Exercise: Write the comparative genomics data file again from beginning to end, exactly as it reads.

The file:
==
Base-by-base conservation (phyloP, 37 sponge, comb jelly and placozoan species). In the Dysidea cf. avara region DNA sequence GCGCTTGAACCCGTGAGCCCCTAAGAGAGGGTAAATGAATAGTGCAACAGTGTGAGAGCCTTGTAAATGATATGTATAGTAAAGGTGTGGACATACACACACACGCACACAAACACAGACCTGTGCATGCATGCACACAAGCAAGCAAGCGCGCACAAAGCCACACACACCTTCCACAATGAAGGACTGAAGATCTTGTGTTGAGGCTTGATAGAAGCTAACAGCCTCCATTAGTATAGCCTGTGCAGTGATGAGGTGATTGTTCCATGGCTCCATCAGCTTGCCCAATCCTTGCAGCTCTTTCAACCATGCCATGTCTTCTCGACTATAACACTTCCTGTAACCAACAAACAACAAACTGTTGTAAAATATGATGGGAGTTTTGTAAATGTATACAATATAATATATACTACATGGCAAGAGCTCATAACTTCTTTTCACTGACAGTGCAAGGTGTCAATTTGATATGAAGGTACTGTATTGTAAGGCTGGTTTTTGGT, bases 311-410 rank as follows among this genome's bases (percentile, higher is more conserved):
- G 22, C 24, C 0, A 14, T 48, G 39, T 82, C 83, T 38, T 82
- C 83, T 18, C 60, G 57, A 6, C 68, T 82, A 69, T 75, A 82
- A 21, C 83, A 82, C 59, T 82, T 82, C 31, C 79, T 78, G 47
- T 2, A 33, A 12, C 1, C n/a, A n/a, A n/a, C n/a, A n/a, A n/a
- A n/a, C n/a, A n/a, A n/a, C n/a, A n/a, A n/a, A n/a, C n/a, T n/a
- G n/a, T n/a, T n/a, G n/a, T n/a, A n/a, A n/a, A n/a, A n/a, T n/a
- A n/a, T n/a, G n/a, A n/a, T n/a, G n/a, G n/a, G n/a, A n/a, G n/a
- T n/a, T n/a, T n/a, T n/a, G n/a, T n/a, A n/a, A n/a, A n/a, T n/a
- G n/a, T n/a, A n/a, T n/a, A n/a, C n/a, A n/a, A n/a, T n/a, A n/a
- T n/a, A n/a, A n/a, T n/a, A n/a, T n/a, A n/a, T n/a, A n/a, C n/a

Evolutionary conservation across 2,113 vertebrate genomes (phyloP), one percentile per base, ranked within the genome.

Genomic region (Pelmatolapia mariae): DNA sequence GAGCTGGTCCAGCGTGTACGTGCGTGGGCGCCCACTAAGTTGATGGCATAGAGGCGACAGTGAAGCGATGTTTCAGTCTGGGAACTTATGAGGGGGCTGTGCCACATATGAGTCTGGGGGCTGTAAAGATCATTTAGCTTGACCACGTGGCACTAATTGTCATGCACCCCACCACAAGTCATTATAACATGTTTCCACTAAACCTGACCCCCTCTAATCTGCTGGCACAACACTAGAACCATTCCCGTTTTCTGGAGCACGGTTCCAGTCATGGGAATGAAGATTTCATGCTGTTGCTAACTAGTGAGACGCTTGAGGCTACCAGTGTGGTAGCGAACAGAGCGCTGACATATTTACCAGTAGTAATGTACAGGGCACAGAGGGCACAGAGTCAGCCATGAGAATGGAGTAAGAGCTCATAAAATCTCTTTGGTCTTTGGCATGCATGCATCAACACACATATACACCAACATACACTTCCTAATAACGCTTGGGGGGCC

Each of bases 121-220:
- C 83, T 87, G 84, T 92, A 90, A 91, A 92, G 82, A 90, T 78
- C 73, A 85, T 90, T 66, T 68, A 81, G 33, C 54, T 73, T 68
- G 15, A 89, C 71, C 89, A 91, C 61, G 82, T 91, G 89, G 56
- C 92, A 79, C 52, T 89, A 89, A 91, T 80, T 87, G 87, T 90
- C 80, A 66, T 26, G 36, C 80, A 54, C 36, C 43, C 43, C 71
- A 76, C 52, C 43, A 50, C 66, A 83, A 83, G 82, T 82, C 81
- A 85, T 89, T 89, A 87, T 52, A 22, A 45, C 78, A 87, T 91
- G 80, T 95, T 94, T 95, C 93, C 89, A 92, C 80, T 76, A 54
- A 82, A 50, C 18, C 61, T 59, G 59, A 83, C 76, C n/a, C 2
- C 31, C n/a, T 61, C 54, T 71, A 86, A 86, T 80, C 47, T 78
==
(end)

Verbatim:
Base-by-base conservation (phyloP, 37 sponge, comb jelly and placozoan species). In the Dysidea cf. avara region DNA sequence GCGCTTGAACCCGTGAGCCCCTAAGAGAGGGTAAATGAATAGTGCAACAGTGTGAGAGCCTTGTAAATGATATGTATAGTAAAGGTGTGGACATACACACACACGCACACAAACACAGACCTGTGCATGCATGCACACAAGCAAGCAAGCGCGCACAAAGCCACACACACCTTCCACAATGAAGGACTGAAGATCTTGTGTTGAGGCTTGATAGAAGCTAACAGCCTCCATTAGTATAGCCTGTGCAGTGATGAGGTGATTGTTCCATGGCTCCATCAGCTTGCCCAATCCTTGCAGCTCTTTCAACCATGCCATGTCTTCTCGACTATAACACTTCCTGTAACCAACAAACAACAAACTGTTGTAAAATATGATGGGAGTTTTGTAAATGTATACAATATAATATATACTACATGGCAAGAGCTCATAACTTCTTTTCACTGACAGTGCAAGGTGTCAATTTGATATGAAGGTACTGTATTGTAAGGCTGGTTTTTGGT, bases 311-410 rank as follows among this genome's bases (percentile, higher is more conserved):
- G 22, C 24, C 0, A 14, T 48, G 39, T 82, C 83, T 38, T 82
- C 83, T 18, C 60, G 57, A 6, C 68, T 82, A 69, T 75, A 82
- A 21, C 83, A 82, C 59, T 82, T 82, C 31, C 79, T 78, G 47
- T 2, A 33, A 12, C 1, C n/a, A n/a, A n/a, C n/a, A n/a, A n/a
- A n/a, C n/a, A n/a, A n/a, C n/a, A n/a, A n/a, A n/a, C n/a, T n/a
- G n/a, T n/a, T n/a, G n/a, T n/a, A n/a, A n/a, A n/a, A n/a, T n/a
- A n/a, T n/a, G n/a, A n/a, T n/a, G n/a, G n/a, G n/a, A n/a, G n/a
- T n/a, T n/a, T n/a, T n/a, G n/a, T n/a, A n/a, A n/a, A n/a, T n/a
- G n/a, T n/a, A n/a, T n/a, A n/a, C n/a, A n/a, A n/a, T n/a, A n/a
- T n/a, A n/a, A n/a, T n/a, A n/a, T n/a, A n/a, T n/a, A n/a, C n/a

Evolutionary conservation across 2,113 vertebrate genomes (phyloP), one percentile per base, ranked within the genome.

Genomic region (Pelmatolapia mariae): DNA sequence GAGCTGGTCCAGCGTGTACGTGCGTGGGCGCCCACTAAGTTGATGGCATAGAGGCGACAGTGAAGCGATGTTTCAGTCTGGGAACTTATGAGGGGGCTGTGCCACATATGAGTCTGGGGGCTGTAAAGATCATTTAGCTTGACCACGTGGCACTAATTGTCATGCACCCCACCACAAGTCATTATAACATGTTTCCACTAAACCTGACCCCCTCTAATCTGCTGGCACAACACTAGAACCATTCCCGTTTTCTGGAGCACGGTTCCAGTCATGGGAATGAAGATTTCATGCTGTTGCTAACTAGTGAGACGCTTGAGGCTACCAGTGTGGTAGCGAACAGAGCGCTGACATATTTACCAGTAGTAATGTACAGGGCACAGAGGGCACAGAGTCAGCCATGAGAATGGAGTAAGAGCTCATAAAATCTCTTTGGTCTTTGGCATGCATGCATCAACACACATATACACCAACATACACTTCCTAATAACGCTTGGGGGGCC

Each of bases 121-220:
- C 83, T 87, G 84, T 92, A 90, A 91, A 92, G 82, A 90, T 78
- C 73, A 85, T 90, T 66, T 68, A 81, G 33, C 54, T 73, T 68
- G 15, A 89, C 71, C 89, A 91, C 61, G 82, T 91, G 89, G 56
- C 92, A 79, C 52, T 89, A 89, A 91, T 80, T 87, G 87, T 90
- C 80, A 66, T 26, G 36, C 80, A 54, C 36, C 43, C 43, C 71
- A 76, C 52, C 43, A 50, C 66, A 83, A 83, G 82, T 82, C 81
- A 85, T 89, T 89, A 87, T 52, A 22, A 45, C 78, A 87, T 91
- G 80, T 95, T 94, T 95, C 93, C 89, A 92, C 80, T 76, A 54
- A 82, A 50, C 18, C 61, T 59, G 59, A 83, C 76, C n/a, C 2
- C 31, C n/a, T 61, C 54, T 71, A 86, A 86, T 80, C 47, T 78